Extension dietitian makes healthy choices doable
By Susan Collins-Smith
MSU Extension Service
RAYMOND, Miss. — A career as a registered dietitian wasn’t what Qula Madkin had in mind when she started college, but she has no doubt it was meant to be.
“I didn’t even know what a registered dietitian was when I was younger,” Madkin said. “In college, my goal was to become a physical therapist.”
When the requirements to apply for the physical therapy program changed, Madkin, who was a freshman at Mississippi State University at the time, decided she needed to pursue a different degree to avoid taking on more student loan debt.
“I remember it like it was yesterday,” said the Purvis, Mississippi, native. “I went through my undergraduate course catalog and highlighted in pink the classes I’d taken to decide what I would major in. Lo and behold, food, nutrition, and dietetics came out on top.”
As a nutrition instructor with the MSU Extension Service, Madkin helps develop, coordinate and distribute materials related to nutrition, wellness and the ServSafe food safety certification program. She also provides training and technical assistance to all Extension agents with nutrition education responsibilities.
Madkin is a registered and licensed dietitian with more than 17 years of experience working with health, wellness promotion and nutrition coordination in community, private, clinical and academic settings. Madkin is a certified diabetes care and education specialist, and she completed training in the Commission on Dietetics’ Adult Weight Management Program.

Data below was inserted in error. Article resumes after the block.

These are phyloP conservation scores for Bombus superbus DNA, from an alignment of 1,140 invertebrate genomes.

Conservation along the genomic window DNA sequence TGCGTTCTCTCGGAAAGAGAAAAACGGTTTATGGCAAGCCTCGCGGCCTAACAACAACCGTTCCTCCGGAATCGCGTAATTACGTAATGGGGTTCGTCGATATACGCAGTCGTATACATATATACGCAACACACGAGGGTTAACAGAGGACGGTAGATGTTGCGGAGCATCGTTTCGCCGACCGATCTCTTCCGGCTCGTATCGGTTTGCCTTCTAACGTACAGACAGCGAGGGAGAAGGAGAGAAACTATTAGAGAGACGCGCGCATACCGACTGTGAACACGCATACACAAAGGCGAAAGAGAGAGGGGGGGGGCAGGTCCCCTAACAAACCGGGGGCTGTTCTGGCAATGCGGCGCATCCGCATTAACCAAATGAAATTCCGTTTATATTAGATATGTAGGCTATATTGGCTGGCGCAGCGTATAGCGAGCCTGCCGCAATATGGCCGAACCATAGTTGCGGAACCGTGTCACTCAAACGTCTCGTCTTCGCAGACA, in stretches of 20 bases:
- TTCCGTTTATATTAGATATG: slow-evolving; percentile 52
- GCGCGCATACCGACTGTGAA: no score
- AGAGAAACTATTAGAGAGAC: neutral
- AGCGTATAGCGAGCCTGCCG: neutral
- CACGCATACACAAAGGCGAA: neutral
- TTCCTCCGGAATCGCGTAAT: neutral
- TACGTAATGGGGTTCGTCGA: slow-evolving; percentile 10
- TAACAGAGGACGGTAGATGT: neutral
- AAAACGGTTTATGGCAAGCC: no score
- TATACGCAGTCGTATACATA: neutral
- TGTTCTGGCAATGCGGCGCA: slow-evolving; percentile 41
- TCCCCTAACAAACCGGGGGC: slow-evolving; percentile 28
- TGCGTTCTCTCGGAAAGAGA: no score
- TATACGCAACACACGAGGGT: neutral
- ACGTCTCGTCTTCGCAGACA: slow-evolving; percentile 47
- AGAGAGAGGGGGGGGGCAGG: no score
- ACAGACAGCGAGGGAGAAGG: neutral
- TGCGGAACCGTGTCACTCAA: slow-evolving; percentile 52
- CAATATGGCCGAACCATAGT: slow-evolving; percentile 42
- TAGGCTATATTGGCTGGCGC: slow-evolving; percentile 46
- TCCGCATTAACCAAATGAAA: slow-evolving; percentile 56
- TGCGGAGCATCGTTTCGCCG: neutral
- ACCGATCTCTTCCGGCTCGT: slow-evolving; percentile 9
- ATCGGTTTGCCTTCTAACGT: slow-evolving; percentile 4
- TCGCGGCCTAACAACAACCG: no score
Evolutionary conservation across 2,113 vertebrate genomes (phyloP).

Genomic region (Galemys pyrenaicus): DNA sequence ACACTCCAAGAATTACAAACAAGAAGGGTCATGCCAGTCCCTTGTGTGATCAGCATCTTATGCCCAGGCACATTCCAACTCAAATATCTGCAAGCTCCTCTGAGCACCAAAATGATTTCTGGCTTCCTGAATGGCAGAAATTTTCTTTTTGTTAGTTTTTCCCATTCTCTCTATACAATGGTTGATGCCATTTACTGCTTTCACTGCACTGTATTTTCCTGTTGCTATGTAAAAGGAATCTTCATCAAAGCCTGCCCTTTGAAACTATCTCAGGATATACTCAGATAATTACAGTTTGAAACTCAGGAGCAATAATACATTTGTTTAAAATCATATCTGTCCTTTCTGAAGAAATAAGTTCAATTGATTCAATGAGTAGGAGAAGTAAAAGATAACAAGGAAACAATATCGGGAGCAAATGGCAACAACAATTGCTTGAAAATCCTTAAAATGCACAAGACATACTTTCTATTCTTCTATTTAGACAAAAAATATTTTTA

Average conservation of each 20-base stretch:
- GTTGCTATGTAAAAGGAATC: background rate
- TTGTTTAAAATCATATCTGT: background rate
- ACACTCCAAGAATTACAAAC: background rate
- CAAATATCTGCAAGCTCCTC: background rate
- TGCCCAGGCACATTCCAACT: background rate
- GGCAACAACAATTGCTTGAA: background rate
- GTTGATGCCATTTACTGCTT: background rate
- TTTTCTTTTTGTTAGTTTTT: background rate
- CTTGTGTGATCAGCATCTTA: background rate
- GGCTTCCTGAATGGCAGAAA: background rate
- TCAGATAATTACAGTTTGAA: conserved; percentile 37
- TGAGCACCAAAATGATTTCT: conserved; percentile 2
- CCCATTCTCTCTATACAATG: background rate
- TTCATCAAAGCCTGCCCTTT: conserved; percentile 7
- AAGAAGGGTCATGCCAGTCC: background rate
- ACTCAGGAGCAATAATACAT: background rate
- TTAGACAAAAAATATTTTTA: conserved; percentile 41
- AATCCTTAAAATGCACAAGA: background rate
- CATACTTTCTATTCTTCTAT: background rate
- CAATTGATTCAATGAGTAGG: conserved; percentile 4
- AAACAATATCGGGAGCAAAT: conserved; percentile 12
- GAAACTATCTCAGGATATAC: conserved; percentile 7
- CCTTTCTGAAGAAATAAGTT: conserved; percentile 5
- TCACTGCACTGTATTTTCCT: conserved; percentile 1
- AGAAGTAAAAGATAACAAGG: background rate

She credits her diverse background for her ability to engage people and help them make healthy changes.
“My focus is always on the individual, family or community and what their needs are,” Madkin said. “I want to help people better understand how to be healthier, not just how to lose weight. I believe approaching a lifestyle change must be doable and relatable. So, my goal is simple: provide folks with reliable information they can use that fits their lifestyles and meets their needs.”
Madkin said Extension’s model is ideal for understanding and providing what people need.
“Extension agents know their counties, their clients, what the needs are and what works,” she said. “I support them by providing the most up-to-date, evidence-based resources that are specific to or can be customized to Mississippians.”
Madkin is working to develop new statewide nutrition programs, Extension-developed recipes and other educational materials to focus specifically on local needs. She leverages Facebook, Twitter and the Extension for Real Life blog to share research-backed messages about nutrition and healthier lifestyles — something she believes is critical to reach people.
“More and more people use social media as their go-to for all information, and there is a lot of misinformation about nutrition and health out there,” she said. “Through social media, Extension can provide trusted information related to nutrition.”
Paula Threadgill, retired associate Extension director of 4-H and Family and Consumer Sciences, said Madkin’s varied work experience makes her the perfect fit for this role.
“Qula has worked with a variety of clients on several nutritional issues, and that gives her a great deal of perspective for developing and evaluating our food and nutrition programs,” Threadgill said. “I am excited about having her in this position and look forward to what she can help bring to our communities across the state.”
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